[MUD-Dev] A place of my own

Shawn Halpenny malachai at iname.com
Thu Sep 25 15:45:44 New Zealand Standard Time 1997

On Thu, 25 Sep 1997, Jon A. Lambert wrote:

[ players having someplace to hang their hats]

> I think this topic deserves it's own little time in the sun.  
> I am highly interested in this aspect of virtual worlds and I suspect 
> that there may be many others.  So off the top-of-me-head a few
> questions:
> Should players have houses, castles, furniture, hirelings, etc.?
> How does one go about obtaining this good stuff?

These things should definitely be available.  I intend to let players
either create these things for themselves (and they'll work along with
whatever else, depending on the object security (which is still somewhat
fluid as I'm in the midst of designing it)) or they can purchase them for
favors, cash, or whatever from shops, NPCs, or other players.  In the
second case, these things are prefabricated.  That is, you could buy a
house rather than having to build it.  Each of these devolves down to
essentially the same thing, since once a player has a house, he can modify
it however he pleases.  Essentially, anything can be turned into anything
else, but if you start with something fairly close to what you want, you
can derive a new object from that and modify methods and variables
to make it look and act like your goal object.  There is no reason, though,
why you couldn't take a piece of paper and turn it into a house, it would
just take a lot more work than taking an open room somewhere and making a
house out of it.

> Can it be built by the player, purchased, rented, designed?

All of the above.

> What security mechanisms can a player place in his own space?

First, I'll draw the distinction between security of one's space and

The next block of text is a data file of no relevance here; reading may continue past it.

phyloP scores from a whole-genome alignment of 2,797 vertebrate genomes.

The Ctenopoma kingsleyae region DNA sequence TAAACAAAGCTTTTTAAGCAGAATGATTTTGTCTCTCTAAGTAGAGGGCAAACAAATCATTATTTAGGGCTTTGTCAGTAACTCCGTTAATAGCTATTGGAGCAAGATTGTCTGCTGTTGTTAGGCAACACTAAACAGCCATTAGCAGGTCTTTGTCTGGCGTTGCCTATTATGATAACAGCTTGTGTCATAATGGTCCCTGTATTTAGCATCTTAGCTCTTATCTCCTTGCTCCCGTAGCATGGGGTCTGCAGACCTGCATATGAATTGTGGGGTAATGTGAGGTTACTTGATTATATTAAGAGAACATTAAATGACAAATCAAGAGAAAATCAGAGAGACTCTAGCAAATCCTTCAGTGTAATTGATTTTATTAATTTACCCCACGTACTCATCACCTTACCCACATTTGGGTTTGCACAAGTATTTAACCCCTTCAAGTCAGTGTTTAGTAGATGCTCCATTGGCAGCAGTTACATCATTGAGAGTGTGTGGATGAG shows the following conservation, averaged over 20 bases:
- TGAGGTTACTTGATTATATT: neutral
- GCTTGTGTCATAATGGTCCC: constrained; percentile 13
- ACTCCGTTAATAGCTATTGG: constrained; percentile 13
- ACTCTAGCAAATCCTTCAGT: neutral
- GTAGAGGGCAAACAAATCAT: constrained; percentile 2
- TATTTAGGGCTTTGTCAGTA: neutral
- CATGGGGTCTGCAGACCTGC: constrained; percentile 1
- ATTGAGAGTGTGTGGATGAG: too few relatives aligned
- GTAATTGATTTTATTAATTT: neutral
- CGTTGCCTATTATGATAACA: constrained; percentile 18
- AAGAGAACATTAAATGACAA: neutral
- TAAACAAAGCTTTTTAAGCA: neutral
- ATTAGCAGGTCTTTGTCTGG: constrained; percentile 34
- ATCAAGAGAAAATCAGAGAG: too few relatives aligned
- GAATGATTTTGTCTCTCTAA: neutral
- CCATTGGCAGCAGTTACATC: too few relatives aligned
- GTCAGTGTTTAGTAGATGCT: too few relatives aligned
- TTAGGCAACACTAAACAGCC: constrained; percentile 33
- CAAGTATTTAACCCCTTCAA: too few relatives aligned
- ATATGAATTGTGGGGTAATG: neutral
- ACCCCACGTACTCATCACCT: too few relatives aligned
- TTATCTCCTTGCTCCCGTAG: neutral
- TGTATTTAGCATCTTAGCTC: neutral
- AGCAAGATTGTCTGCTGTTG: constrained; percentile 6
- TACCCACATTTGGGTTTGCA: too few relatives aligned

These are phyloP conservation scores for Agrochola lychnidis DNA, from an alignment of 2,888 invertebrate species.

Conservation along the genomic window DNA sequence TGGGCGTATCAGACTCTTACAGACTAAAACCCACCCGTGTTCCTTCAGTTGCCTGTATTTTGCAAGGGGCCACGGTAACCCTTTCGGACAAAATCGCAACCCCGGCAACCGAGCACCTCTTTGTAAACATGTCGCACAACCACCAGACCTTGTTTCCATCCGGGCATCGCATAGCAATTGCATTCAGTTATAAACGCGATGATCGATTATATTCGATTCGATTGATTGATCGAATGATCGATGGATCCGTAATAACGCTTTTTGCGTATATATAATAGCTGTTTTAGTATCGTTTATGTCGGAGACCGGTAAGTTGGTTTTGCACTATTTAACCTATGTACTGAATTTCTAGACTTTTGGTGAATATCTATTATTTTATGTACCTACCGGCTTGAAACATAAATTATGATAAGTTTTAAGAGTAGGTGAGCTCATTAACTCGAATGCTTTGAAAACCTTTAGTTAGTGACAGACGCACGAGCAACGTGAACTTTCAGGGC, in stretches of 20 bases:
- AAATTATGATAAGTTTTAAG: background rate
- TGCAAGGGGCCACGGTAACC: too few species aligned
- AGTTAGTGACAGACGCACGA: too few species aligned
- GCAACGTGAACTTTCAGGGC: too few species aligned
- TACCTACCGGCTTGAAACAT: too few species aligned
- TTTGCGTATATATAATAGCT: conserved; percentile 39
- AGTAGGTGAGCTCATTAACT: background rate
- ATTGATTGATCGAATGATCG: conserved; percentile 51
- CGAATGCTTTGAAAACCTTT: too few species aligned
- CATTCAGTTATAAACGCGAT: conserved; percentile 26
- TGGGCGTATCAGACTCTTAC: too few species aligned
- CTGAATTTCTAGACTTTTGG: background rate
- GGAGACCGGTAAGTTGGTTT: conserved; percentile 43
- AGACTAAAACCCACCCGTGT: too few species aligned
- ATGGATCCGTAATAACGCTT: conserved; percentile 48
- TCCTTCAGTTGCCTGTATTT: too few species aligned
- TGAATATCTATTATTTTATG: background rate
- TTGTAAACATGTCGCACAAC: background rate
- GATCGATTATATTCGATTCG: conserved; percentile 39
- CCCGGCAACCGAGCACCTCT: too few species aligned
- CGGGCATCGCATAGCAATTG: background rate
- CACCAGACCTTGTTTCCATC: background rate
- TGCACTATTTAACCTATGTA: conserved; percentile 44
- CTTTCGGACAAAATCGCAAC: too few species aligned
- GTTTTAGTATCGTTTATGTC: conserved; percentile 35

security of the objects one designs.  The latter is managed at a
fundamental game-object level and will (hopefully) be completely
ignorable by those using the objects.  It will prevent things like
Bubba coming along and using his free-user programming talents to
wipe all the descriptions for the rooms of your house and remove all
the locks on the doors without you saying he could.  

The security of one's space can be managed at a much higher level (I
say "can be" since it is certainly not required).  The player can buy
locks for his doors, for example, or program up locks of his own. 
Now these locks can still be bypassed if the intruder is aware of the
interface to the locks, and has the appropriate skills and what not
to get around them.  The difference in this case is that the intruder
will be required to use objects and methods that haven't been
programmed by some user (or that have, but have been accepted into
the game as valid objects (*)).  I'm not yet entirely sure this
scheme will be possible in the fashion I'd like, but I hope to have a
better idea once I've finished the fundamental game object design. 
At the moment, it seems possible and even plausible.

* Any user can create any object that he would like.  The catch is